~Robinson to Haystacks~
23rd July 2016
Dale Head Summit
Scroll down for photos and a description of the walk....
To Hassnesshow Beck
This walk starts with a bit of "list management" as I like to call it. Just a few of the Lakeland Felltops have not felt the weight of my boots in this decade and Robinson is one them. Parking at Hassness is reserved for just the first two or three arrivals, otherwise the nearest facility is at Gatesgarth, currently £4 per day.
One potential benefit of walks starting in Buttermere is that you can wander off in many directions and maybe use the bus service to get back to the car. Take a few quid with you if don't carry a bus pass. I'm not sure where we are going after Dale Head.
Dam / Weir
A small reservoir in Hassenhow Beck provides Molly with an early swimming opportunity.
Probably a water supply for the properties at Hassness, hopefully filtered before use.
No, we're not in the vicinity of an equine beast, it is the name of the collection of trees on the far side of Buttermere. The great chunk of mountain absent from Hassenhow Beck is now fanned out below and has led to a wide fertile acreage of land.
High Crag (left) and High Stile (right) with Burtness Comb hollowed out between the fell tops. One of the things that most appeals to me about the early start from home and the steep climb of a lesser-heralded fell like Robinson, is that you just know that you will have the summit territory to yourself - and that's a real bonus whichever of the fells your upon.
There is a steep climb of about 900ft, probably marginally more fun as a climb than a descent. Gravity can be an ally even when climbing uphill - you tend not to fall as far when you slip!
Wainwright refers to Robinson as having a prosaic name, perhaps it takes the name of a local shepherd in the days of fellnaming?
There is much to commend this ascent route, not least the views back to Buttermere and beyond.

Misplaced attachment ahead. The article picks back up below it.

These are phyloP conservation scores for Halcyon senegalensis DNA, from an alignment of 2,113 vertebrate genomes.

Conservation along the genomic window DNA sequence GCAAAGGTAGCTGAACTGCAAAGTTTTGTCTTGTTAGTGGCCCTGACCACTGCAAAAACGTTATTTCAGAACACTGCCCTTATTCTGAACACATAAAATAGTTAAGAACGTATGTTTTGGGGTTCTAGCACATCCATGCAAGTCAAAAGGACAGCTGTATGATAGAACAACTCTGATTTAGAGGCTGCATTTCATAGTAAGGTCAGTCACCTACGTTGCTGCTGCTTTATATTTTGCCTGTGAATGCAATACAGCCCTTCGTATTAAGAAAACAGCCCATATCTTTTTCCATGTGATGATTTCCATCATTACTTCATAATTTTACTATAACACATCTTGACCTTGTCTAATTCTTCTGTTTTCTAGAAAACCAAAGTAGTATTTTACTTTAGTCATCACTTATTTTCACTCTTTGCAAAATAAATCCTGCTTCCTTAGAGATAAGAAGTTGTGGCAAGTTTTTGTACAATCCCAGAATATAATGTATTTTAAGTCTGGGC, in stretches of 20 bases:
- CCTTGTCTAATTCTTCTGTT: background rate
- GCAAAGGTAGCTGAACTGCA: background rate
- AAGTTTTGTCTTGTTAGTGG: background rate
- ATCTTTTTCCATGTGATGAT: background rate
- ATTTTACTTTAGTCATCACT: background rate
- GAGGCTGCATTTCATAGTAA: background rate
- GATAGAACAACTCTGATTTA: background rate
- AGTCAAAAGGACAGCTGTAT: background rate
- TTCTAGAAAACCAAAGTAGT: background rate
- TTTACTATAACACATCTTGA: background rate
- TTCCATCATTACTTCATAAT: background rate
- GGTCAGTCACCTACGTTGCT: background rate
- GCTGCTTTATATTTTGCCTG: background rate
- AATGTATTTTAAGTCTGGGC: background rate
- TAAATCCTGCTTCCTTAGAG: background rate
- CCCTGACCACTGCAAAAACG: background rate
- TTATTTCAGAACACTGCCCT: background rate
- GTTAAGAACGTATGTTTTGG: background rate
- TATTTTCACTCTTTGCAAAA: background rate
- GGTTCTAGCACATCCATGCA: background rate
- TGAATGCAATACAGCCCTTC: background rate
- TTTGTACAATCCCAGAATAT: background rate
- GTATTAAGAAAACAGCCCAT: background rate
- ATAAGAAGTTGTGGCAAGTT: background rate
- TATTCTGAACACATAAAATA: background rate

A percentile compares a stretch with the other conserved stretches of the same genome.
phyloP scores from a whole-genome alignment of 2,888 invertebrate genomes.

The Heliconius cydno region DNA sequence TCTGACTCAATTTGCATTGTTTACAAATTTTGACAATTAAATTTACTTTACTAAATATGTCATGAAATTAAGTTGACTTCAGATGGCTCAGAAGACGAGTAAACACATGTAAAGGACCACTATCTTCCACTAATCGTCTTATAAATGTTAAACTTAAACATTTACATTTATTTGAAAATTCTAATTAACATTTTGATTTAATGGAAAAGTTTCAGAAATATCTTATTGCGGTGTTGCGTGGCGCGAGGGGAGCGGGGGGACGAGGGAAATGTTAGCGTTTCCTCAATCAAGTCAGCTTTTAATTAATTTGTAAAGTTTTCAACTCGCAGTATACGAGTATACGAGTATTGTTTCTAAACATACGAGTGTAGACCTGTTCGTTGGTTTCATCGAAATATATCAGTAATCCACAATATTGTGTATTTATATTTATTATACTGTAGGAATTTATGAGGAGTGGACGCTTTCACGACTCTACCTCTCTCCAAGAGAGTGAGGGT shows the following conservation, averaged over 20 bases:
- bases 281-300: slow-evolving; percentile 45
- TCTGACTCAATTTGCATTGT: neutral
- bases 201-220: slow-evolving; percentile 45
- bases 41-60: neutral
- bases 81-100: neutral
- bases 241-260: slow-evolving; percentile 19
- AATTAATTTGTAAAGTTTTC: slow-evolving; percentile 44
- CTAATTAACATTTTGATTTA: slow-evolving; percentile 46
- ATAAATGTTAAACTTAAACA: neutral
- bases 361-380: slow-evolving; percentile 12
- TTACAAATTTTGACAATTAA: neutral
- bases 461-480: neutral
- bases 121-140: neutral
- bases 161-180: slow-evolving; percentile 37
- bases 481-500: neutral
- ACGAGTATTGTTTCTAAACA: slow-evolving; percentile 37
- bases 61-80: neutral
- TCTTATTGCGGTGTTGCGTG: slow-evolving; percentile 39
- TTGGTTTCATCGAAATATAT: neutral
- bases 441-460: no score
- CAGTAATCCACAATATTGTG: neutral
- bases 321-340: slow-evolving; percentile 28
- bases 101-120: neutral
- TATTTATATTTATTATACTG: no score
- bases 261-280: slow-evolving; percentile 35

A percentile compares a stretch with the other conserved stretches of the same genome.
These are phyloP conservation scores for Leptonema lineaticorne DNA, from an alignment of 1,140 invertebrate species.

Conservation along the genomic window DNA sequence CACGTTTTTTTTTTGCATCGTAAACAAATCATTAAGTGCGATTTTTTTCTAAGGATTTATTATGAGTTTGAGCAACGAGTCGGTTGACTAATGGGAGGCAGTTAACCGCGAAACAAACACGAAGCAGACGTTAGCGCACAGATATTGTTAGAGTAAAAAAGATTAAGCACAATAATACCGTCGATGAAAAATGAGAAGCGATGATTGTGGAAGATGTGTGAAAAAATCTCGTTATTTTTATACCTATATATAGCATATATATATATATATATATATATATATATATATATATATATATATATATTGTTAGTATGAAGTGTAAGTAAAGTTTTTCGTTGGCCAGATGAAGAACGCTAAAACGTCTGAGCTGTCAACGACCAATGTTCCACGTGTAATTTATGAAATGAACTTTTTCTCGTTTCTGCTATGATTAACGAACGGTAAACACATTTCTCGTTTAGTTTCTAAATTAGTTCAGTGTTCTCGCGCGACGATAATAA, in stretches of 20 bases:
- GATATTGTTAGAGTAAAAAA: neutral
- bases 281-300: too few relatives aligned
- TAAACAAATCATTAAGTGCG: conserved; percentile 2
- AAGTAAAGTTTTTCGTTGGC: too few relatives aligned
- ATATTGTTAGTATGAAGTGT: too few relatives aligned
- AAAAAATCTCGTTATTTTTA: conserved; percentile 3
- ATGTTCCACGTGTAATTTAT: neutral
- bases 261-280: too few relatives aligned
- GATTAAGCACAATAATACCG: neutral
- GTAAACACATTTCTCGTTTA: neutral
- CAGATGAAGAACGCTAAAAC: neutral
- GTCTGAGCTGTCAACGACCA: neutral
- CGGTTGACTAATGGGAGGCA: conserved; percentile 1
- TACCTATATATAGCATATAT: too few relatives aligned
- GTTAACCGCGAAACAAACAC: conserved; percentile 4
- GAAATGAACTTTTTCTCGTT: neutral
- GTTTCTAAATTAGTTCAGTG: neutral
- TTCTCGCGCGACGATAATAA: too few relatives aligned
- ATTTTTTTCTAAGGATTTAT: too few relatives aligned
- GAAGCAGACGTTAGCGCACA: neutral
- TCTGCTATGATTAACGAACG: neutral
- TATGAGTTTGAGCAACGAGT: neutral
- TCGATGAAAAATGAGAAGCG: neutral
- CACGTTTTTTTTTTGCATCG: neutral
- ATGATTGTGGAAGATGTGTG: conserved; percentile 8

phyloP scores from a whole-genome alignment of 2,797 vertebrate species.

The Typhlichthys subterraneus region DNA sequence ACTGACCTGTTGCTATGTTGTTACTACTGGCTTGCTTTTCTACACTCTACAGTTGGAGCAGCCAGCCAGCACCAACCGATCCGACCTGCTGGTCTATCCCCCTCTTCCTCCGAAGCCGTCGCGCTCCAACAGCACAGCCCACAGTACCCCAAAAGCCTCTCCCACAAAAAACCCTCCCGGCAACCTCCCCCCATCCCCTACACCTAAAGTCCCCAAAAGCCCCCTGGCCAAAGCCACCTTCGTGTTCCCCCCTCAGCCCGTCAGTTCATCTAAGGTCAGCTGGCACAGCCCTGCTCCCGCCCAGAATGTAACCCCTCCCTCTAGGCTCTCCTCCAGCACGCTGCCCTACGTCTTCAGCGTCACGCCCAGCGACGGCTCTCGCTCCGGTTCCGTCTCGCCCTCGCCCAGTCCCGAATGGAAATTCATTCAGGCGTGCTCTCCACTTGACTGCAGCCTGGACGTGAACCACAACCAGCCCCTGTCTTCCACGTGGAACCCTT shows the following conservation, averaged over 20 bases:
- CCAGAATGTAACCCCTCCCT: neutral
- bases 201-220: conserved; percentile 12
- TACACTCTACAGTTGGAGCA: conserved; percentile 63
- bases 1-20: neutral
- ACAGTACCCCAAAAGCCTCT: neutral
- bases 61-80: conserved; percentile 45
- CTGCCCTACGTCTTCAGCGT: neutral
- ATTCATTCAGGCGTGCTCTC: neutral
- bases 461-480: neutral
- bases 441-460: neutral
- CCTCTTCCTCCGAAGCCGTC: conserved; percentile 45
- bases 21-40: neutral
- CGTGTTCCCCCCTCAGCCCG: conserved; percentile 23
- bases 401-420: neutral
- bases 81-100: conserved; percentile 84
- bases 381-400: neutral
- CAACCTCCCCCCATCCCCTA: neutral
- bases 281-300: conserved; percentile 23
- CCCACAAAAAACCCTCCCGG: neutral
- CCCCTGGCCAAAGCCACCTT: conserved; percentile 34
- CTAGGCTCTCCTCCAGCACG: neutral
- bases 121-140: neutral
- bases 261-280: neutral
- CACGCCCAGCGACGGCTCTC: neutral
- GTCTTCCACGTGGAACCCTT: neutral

The "Young Rowan"
Sadly, there is nobody left to write to, but this could well be the "young rowan" of the early 1960's referred to in Wainwright's Book 6 Robinson p8. The tree has adapted to its percarious position by growing more than one "trunk" and it is very well attached to the rock.
"Molly, stay. Shush, stay, stay" I'd spotted a rare bird on one of the fenceposts and hoped Molly would keep still. Steadily, I switched the camera on and zoomed in - a hint of yellow on its neck made me wonder which breed I'd found way up here.
Not much sunshine on offer, despite a forecast that suggested there would be. Perhaps it will brighten up soon...
Imagine my chagrin - two walkers are settled in the summit shelter at 09:20hrs. Now, I don't mind folk getting there before me, or spending a minute or two enjoying their achievement, but these two were still there more than ten minutes later!! Molly and I went off to the "other" cairn - with a better view - to enjoy some chicken pieces.
Hindscarth from Robinson (other shelter)
Robinson Summit 2,417ft asl
A full 28 minutes after we first arrived on the top. There should be fellwalkers Code of Conduct and Summit-Hogging would be in the list, as would be "Groups". There is not much to say about the walk around to Hindscarth summit. "Hackney Holes" are interesting.
Hindscarth Summit 2,385ft asl
To Dale Head
From the cairn at the north end of Hindscarth and then the relatively flat walk around to Dale Head. This is pleasant walking and some brightness would have livened things up. We had Hindscarth summit to oursleves.
If Dale Head stood more proudly with greater falls on each side, like the one on the north side (above), it would be a more attractive proposition to adventurers. However, the contours to the south and and west are well spaced and the summit is too easily reached from Honister or this way, from Hindscarth.